Click below to listen

Tags: Jamal Adams, Marcus Maye, Rontez Miles
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New York Jets quarterback Josh McCown (15) throws a pass against the Buffalo Bills during the first half of an NFL football game, Thursday, Nov. 2, 2017, in East Rutherford, N.J. (AP Photo/Kathy Willens) (Kathy Willens/AP)
New York Jets quarterback Josh McCown (15) throws a pass against the Buffalo Bills during the first half of an NFL football game, Thursday, Nov. 2, 2017, in East Rutherford, N.J. (AP Photo/Kathy Willens) (Kathy Willens/AP)

Ralph Vacchiano | Facebook | Twitter | Archive

THE GAME

The Jets (5-7) face the Denver Broncos (3-9) at Sports Authority field at Mile high in Denver, on Sunday, Dec. 10, at 4:05 p.m. ET.

THE WEATHER:

December in Denver is always a little nicer than I think it's going to be. Temperatures on Sunday should be slightly over 60 with light winds and sunny skies.

WHAT IT MEANS

It means everything to the Jets. They are two games behind the Baltimore Ravens in the race for the last wild-card spot in the AFC with only four games to play, so they can't afford any slip-ups. They also have to hope for some help because just to get to the Ravens, they have to jump over the Chargers, Bills and Raiders, who are all one game ahead of the Jets. It's not going to be easy. It's probably impossible. But the Jets have no shot if they don't win all four of their remaining games.

Tags: Brandon Shell, Christian Hackenberg, Denver Broncos, Josh McCown, Ralph Vacchiano
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GEICO SportsNite: Bowles elated 00:00:28
Todd Bowles gives the reaction of the season after a short press conference, and Ralph Vacchiano gives his three keys for a Jets win.

Jets head coach Todd Bowles was ecstatic about how short his post-practice press conference was on Friday. 

Bowles, who is usually reserved, couldn't hold in his happiness after the press didn't have any more questions for him.

CLICK BELOW TO SEE THE TWEET

Tags: Brian Winters, Matt Forte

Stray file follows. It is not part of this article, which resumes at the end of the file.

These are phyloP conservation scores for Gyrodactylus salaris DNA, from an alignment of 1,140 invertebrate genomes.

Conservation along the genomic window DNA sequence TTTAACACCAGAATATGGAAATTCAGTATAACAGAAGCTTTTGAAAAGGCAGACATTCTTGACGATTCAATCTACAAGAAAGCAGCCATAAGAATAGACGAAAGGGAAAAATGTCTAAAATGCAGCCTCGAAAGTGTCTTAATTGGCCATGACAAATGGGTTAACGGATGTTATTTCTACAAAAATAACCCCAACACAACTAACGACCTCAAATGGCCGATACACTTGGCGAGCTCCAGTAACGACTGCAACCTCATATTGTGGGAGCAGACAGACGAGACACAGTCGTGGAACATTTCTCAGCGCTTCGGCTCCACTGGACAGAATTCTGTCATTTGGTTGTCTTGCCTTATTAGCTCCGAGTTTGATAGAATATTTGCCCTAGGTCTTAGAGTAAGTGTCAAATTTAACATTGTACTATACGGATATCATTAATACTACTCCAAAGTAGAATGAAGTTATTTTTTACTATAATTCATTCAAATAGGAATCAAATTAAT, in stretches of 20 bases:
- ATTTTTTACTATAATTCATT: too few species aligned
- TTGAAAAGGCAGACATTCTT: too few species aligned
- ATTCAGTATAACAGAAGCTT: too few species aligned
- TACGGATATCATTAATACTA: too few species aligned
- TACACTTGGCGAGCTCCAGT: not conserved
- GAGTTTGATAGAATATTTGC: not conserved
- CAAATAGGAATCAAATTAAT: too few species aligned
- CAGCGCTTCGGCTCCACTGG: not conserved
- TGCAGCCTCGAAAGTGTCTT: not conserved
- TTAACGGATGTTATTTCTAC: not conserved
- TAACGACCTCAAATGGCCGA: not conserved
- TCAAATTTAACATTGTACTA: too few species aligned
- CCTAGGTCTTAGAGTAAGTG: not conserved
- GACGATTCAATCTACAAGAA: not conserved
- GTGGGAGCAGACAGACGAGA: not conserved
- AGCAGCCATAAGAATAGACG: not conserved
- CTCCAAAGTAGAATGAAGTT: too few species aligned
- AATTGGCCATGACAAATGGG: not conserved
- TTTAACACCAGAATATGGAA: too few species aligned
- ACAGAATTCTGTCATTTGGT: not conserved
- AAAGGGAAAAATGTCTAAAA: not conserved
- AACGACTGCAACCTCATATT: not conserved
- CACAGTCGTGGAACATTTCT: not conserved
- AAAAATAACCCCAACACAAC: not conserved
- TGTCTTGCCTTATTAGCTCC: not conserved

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New York Jets wide receiver Robby Anderson catches a touchdown pass against Buffalo Bills corner back Tre'Davious White during the third quarter at MetLife Stadium. (Brad Penner/USA TODAY Sports)
New York Jets wide receiver Robby Anderson catches a touchdown pass against Buffalo Bills corner back Tre'Davious White during the third quarter at MetLife Stadium. (Brad Penner/USA TODAY Sports)

Jets wide receiver Robby Anderson will play in Sunday's game against the Denver Broncos despite being limited at practice on Thursday due to a hamstring injury, head coach Todd Bowles told reporters on Friday.

The Jets listed running back Matt Forte (knee) and offensive guard Brian Winters (abdomen, ankle) as questionable, while linebacker Bruce Carter was ruled out due to a groin injury.

 

Tags: Brian Winters, Demario Davis, Matt Forte, Robby Anderson
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New York Jets quarterback Josh McCown (15) talks to his line before the snap against the Carolina Panthers during the first half of an NFL football game, Sunday, Nov. 26, 2017, in East Rutherford, N.J. (AP Photo/Bill Kostroun) (Bill Kostroun/AP)
New York Jets quarterback Josh McCown (15) talks to his line before the snap against the Carolina Panthers during the first half of an NFL football game, Sunday, Nov. 26, 2017, in East Rutherford, N.J. (AP Photo/Bill Kostroun) (Bill Kostroun/AP)

The Jets (5-7) face the Denver Broncos (3-9) on Sunday at Sports Authority Field at Mile High. Here's what's going on today...

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GEICO SportsNite: McCown 00:03:38
The Football Night in New York crew discuss if Josh McCown will return to the Jets next season and debate Steve Spagnuolo's future.

The Football Night in New York crew discuss if Josh McCown will return to the Jets next season and debate Steve Spagnuolo's future.


New York Jets wide receiver Robby Anderson (11) celebrates with wide receiver Quincy Enunwa (81) after Enunwa scored a touchdown against the Cleveland Browns during the second half at FirstEnergy Stadium. (Ken Blaze)
New York Jets wide receiver Robby Anderson (11) celebrates with wide receiver Quincy Enunwa (81) after Enunwa scored a touchdown against the Cleveland Browns during the second half at FirstEnergy Stadium. (Ken Blaze)

Jets WR Quincy Enunwa was named the Jets' nominee for the Walter Payton Man of the Year Award, reports Sports Illustrated.

Tags: Quincy Enunwa
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 (Steve Nesius/AP)
(Steve Nesius/AP)

Jets head coach Todd Bowles is not undermining the reeling Broncos ahead of the team's trip to Denver this weekend for a Sunday afternoon matchup.

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Jamal Adams on his rookie season 00:03:43
Jets rookie safety Jamal Adams sits down with SNY's Jeane Coakley to discuss his rookie season and his style both on and off the field.

Jets rookie safety Jamal Adams sits down with SNY's Jeane Coakley to discuss his rookie season and his style both on and off the field.